Life Challenge: Incredible things you didn't know about active listening

Life Challenge: Incredible things you didn't know about active listening

Active listening is probably one of the most difficult activities in the whole life. Today more than ever our ability to listen systematically decreases. Surrounded by constant noise, information flow, and numerous distractions, we tend to switch off rather than to listen carefully. This way we lose a significant amount of precious information.

We are given two ears, but only one mouth. This is because God knew that listening was twice as hard as talking.

Anon

You might think that the art of excellent speaking facilitates communication in business so does in personal life. Nothing could be further from the truth. Effective communication rules state that the right ratio should be 80% of listening time and 20% of speaking time. Many of us are taught that listening is the time to concentrate on formulating the answer, formulating the opinion, formulating the comment. Many of us are taught that remaining silent while listening means that we have nothing to say. That we’re boring. That we’re ignorant. Many of us believe it’s better to say anything than to say nothing. The outcome is opposite.

Adding our comments, interruptions, own examples to what the person says doesn’t prove we’re interested in the topic. It might sound like an artificial interest and sometimes it’s even rude. I’ve got to know several people in my midst who were using this strategy thinking it was the right thing to do. Thinking that they’ve been entertaining the conversation. Probably, they didn’t know how frustrating it was for the person who genuinely wished to expressed her thoughts or feelings.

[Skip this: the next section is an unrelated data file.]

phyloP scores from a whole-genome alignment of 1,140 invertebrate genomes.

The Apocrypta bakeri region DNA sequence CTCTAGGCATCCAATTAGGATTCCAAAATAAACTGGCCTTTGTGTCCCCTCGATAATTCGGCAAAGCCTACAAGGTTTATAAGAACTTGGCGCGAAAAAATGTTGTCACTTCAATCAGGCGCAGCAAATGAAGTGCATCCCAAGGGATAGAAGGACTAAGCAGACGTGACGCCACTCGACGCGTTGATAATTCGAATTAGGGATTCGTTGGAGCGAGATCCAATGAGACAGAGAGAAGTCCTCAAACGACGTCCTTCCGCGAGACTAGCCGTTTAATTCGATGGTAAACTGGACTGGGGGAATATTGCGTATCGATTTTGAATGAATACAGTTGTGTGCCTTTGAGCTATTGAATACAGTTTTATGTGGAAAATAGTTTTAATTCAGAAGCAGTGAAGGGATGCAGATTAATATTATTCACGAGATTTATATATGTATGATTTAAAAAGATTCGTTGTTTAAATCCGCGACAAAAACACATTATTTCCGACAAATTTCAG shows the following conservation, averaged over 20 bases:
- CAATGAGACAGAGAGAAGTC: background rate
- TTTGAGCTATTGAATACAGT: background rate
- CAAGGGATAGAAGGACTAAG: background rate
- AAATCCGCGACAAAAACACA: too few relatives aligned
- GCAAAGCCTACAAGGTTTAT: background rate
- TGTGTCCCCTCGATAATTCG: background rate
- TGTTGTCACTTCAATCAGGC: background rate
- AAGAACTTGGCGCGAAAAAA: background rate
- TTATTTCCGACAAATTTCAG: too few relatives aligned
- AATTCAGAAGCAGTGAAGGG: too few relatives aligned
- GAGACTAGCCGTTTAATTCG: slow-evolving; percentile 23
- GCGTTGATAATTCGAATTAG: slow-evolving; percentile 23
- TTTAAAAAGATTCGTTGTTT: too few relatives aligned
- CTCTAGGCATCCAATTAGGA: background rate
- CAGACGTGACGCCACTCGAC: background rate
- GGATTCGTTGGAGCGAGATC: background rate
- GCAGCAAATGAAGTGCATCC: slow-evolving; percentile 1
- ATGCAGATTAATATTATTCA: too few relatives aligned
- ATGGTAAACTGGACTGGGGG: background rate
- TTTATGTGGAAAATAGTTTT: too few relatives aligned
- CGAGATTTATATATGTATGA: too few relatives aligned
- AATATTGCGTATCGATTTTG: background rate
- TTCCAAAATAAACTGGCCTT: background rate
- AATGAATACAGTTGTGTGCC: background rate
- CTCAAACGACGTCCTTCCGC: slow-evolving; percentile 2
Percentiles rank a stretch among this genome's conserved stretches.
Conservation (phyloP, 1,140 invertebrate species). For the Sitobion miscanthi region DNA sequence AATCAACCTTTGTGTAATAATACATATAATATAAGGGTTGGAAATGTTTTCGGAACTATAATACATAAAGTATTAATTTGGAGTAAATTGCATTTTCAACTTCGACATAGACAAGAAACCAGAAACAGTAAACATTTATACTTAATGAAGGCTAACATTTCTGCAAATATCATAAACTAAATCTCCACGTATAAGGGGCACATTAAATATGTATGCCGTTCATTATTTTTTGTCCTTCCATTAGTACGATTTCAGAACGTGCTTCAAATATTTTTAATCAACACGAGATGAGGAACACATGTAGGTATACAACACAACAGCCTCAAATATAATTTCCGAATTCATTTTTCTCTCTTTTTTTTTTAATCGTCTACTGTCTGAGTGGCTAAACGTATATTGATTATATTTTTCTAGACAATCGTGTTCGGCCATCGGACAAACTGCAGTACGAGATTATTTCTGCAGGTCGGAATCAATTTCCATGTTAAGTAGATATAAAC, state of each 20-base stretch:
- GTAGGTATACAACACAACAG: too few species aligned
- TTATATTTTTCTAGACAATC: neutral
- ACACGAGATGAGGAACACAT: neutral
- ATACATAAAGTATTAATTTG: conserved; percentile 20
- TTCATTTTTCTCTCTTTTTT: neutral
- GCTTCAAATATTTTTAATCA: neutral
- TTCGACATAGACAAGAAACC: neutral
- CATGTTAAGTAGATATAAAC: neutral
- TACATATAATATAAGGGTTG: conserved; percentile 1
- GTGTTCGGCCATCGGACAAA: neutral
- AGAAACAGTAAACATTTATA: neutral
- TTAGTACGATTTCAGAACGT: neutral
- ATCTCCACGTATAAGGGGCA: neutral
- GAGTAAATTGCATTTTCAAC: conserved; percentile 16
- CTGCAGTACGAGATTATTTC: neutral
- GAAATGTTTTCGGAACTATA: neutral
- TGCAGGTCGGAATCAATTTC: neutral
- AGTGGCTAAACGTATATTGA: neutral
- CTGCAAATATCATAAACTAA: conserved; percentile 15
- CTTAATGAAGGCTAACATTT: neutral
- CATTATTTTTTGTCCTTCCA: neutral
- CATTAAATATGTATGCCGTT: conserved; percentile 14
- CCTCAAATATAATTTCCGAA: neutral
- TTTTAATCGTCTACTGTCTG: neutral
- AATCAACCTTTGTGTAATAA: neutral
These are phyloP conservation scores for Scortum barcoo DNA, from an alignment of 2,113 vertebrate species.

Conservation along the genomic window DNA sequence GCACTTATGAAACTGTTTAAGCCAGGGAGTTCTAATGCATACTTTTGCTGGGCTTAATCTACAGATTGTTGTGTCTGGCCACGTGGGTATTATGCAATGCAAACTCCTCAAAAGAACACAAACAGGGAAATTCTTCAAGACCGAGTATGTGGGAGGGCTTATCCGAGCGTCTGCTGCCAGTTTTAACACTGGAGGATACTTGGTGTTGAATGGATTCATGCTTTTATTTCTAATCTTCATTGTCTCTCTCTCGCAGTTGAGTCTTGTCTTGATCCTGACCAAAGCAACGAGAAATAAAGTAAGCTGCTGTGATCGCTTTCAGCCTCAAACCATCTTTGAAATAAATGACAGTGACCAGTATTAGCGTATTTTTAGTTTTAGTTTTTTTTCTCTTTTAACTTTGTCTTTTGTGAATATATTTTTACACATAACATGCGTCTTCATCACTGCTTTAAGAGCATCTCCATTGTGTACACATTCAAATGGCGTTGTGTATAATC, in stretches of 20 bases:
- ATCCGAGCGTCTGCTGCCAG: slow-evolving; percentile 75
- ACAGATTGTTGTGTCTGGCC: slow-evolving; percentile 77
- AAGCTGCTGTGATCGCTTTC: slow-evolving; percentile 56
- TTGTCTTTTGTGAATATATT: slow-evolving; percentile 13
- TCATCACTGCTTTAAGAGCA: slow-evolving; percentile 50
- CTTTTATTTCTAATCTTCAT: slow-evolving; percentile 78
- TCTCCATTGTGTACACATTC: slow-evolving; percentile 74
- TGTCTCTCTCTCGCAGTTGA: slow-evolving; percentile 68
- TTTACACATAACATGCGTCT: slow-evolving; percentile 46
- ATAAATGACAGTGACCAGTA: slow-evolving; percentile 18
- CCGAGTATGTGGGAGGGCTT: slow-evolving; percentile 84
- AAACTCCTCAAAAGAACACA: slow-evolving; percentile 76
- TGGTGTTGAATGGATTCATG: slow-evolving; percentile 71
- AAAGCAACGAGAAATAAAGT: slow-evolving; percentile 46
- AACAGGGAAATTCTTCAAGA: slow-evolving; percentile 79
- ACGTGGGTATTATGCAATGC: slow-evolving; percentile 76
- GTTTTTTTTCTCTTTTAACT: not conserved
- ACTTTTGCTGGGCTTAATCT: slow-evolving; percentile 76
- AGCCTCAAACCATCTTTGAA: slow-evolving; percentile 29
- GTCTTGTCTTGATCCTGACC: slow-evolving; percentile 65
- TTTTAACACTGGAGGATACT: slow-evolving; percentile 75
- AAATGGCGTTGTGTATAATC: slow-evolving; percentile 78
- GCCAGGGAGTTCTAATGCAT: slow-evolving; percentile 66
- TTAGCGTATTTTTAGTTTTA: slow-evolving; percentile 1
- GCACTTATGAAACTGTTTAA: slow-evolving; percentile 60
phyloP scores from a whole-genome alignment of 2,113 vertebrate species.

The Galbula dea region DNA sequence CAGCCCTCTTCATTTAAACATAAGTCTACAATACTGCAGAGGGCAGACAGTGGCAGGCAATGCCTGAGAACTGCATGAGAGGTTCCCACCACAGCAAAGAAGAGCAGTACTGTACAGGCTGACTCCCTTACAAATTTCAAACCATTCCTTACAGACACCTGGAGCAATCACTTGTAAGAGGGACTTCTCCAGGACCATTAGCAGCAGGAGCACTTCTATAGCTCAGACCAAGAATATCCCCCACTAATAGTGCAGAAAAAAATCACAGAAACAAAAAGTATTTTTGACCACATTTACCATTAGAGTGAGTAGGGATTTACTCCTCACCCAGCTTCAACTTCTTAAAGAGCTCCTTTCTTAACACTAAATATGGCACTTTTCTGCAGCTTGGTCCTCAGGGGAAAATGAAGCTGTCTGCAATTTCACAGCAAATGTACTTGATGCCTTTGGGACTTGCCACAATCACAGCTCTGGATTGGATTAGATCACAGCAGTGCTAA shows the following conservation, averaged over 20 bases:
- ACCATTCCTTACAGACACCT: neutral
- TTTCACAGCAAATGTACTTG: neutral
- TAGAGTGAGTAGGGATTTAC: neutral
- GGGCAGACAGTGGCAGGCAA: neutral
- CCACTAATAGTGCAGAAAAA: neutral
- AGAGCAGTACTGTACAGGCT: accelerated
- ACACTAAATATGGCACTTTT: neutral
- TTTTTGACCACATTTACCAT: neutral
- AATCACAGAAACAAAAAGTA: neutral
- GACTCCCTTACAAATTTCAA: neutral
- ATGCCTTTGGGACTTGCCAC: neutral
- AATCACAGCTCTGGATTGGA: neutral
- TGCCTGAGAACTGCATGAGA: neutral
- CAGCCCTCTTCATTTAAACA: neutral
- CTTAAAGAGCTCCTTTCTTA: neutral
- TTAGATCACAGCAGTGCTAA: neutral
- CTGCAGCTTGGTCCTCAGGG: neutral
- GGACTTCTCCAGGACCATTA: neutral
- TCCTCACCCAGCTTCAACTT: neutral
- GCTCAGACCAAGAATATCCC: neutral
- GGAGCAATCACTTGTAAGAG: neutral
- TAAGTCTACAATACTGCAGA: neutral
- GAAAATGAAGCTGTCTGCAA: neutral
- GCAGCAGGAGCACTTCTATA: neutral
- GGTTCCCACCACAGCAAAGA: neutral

Instead of active listening, we feel the urge to make reference to everything we hear. To determine our position. To demonstrate our knowledge. Even if we’re not asked for. The result is that we focus on ourselves, not on our interlocutor. We don’t open our heart and our ears to what other person wants to tell us. We lose a chance to get the right comprehension of what someone shares with us.

When you talk, you’re only repeating what you already know. But if you listen, you may learn something new.

Dalai Lama

We prefer to be good speakers than listeners. We believe that speaking makes us important. That it’s the only way to feel heard, noticed or regarded. Many people carry inside them a fear that without emphasizing constantly their presence, they’ll disappear. They’ll become invisible. They’ll cease to exist. Nobody will be paying attention to them. It’s like with kids who feel unimportant and who are afraid of being abandoned or unwanted. They attempt to draw attention by all means.

That’s why many people believe they have to have an opinion on every subject and voice it out whenever possible. They believe that only weak people listen while strong ones speak. The reality is different. Stupid people shout without listening to others. Smart people listen to others before they convey their point of view. Not because they need others to adjust their beliefs. It’s because they want to clearly understand other people and other points of view.

One is for sure: active listening is indispensable in order to get to the core of the issues. If you want to understand someone or you want to understand yourself, pure facts will not be of great help. They’ll give you a scrap of the real motives.

Despite the importance of active listening in the relationships with other people, today we’re going to focus on 4 other areas where active listening plays an inestimable role and brings the most incredible results. Find out how you can increase your personal efficiency by embracing active listening skill to your daily routine.

1. Listen to your spirited mind

One of the most incredible mystery is that your mind has got the answers to all your questions. Your mind has got the solutions to all your problems. It’s an amazing source of all the necessary knowledge you need to possess in order to live fully your life. The key is to listen actively to your mind. It’s not without a reason that the concept of mindfulness has reached such spectacular popularity.